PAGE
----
Matt Kryger, USA TODAY Sports
The color of the medal will determine the payout for the women's soccer team.
By Robert Klemko, USA TODAY
How much does U.S. soccer value gold in these London Olympics? More than you might guess.
U.S. Soccer President Sunil Gulati says the women's team will split a $1.5 million bonus if the Americans beat Japan in the final here Thursday, which is more than they would earn with a loss, though Gulati declined to specify how much more. The expectation is that the money will be split by the 18 players on the current roster, a pool of about a dozen reserves and training staff. Not every person may receive a full share or a share at all.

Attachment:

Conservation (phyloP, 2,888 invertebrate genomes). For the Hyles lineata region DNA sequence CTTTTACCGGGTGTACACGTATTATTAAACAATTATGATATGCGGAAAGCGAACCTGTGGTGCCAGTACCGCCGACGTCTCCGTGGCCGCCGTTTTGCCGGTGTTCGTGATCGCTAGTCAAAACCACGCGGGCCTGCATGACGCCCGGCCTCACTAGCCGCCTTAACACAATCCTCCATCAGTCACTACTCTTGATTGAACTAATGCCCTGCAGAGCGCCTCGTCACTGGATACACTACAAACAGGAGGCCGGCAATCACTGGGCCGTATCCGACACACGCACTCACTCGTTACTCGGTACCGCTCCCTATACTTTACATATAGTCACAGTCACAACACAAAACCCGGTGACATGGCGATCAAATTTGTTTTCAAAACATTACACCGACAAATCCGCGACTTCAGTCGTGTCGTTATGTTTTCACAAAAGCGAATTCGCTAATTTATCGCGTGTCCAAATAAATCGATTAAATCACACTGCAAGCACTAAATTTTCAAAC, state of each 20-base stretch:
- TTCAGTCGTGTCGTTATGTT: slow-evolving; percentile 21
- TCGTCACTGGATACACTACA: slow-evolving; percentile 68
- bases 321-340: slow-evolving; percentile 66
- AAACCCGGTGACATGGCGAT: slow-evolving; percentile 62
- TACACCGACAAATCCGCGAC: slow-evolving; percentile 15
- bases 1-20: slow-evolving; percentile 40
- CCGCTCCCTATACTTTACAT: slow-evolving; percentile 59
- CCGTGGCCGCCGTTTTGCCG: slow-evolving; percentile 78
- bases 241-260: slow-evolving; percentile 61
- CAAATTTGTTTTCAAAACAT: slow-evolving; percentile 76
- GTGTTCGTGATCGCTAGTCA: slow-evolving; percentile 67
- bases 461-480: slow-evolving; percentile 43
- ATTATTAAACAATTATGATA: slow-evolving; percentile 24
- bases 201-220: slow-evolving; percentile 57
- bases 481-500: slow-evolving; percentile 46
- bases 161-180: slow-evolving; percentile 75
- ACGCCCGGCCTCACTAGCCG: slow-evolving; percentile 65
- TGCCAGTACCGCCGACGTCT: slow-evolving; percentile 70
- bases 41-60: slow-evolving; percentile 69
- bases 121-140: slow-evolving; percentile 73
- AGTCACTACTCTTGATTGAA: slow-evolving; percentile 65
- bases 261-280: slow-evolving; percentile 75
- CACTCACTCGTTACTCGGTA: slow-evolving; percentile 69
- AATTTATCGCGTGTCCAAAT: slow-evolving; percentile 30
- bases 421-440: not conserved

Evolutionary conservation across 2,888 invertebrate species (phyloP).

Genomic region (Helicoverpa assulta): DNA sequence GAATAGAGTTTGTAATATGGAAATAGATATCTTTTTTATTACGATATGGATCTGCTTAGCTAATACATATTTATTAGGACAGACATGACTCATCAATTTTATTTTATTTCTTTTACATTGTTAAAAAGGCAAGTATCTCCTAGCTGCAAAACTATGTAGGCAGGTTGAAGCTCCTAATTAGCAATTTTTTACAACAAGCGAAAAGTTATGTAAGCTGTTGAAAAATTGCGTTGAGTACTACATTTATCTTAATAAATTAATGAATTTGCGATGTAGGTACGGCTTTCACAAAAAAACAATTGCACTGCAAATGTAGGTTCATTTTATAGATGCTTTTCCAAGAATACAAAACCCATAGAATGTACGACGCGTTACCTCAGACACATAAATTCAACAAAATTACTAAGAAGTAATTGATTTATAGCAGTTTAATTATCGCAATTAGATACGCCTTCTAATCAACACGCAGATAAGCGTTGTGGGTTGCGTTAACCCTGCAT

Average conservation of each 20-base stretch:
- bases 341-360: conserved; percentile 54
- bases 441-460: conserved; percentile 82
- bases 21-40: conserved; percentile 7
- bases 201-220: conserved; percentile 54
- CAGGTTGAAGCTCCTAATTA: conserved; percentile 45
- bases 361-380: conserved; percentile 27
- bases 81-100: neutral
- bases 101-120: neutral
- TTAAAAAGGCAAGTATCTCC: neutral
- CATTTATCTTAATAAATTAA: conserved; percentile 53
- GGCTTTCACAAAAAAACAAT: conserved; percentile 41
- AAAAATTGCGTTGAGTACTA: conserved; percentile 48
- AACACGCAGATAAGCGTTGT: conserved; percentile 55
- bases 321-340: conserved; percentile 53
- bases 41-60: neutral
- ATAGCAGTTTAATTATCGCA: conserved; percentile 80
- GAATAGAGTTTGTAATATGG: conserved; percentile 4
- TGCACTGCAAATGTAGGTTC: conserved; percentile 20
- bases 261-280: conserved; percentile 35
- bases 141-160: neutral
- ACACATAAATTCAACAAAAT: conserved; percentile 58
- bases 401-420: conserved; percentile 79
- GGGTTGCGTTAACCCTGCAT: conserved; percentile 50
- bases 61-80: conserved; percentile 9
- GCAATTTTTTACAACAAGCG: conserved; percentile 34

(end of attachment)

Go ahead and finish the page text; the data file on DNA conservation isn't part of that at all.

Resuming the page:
In addition, each player would get a $15,000 bonus for silver or a $25,000 bonus for gold from the U.S. Olympic Committee.
On top of that, U.S. Soccer is planning a national tour after the Games, which would consist of at least three games if the U.S. women lose to Japan, and at least 10 if they win.
"There's a lot of money at stake for the players," Gulati said.
Speaking on the eve of the Americans' gold medal game, Gulati lamented the failure of the men's team to qualify for the Olympics, and discussed the desire of U.S. Soccer to see a top-tier women's league emerge stateside. Many of the women on the U.S. roster are without a pro club as a result of the fold of Women's Professional Soccer.
Players have said they would consider international options after the Games. Alex Morgan, hero of the women's semifinal victory vs. Canada, said if there were no American opportunities before the new year, she would begin looking abroad.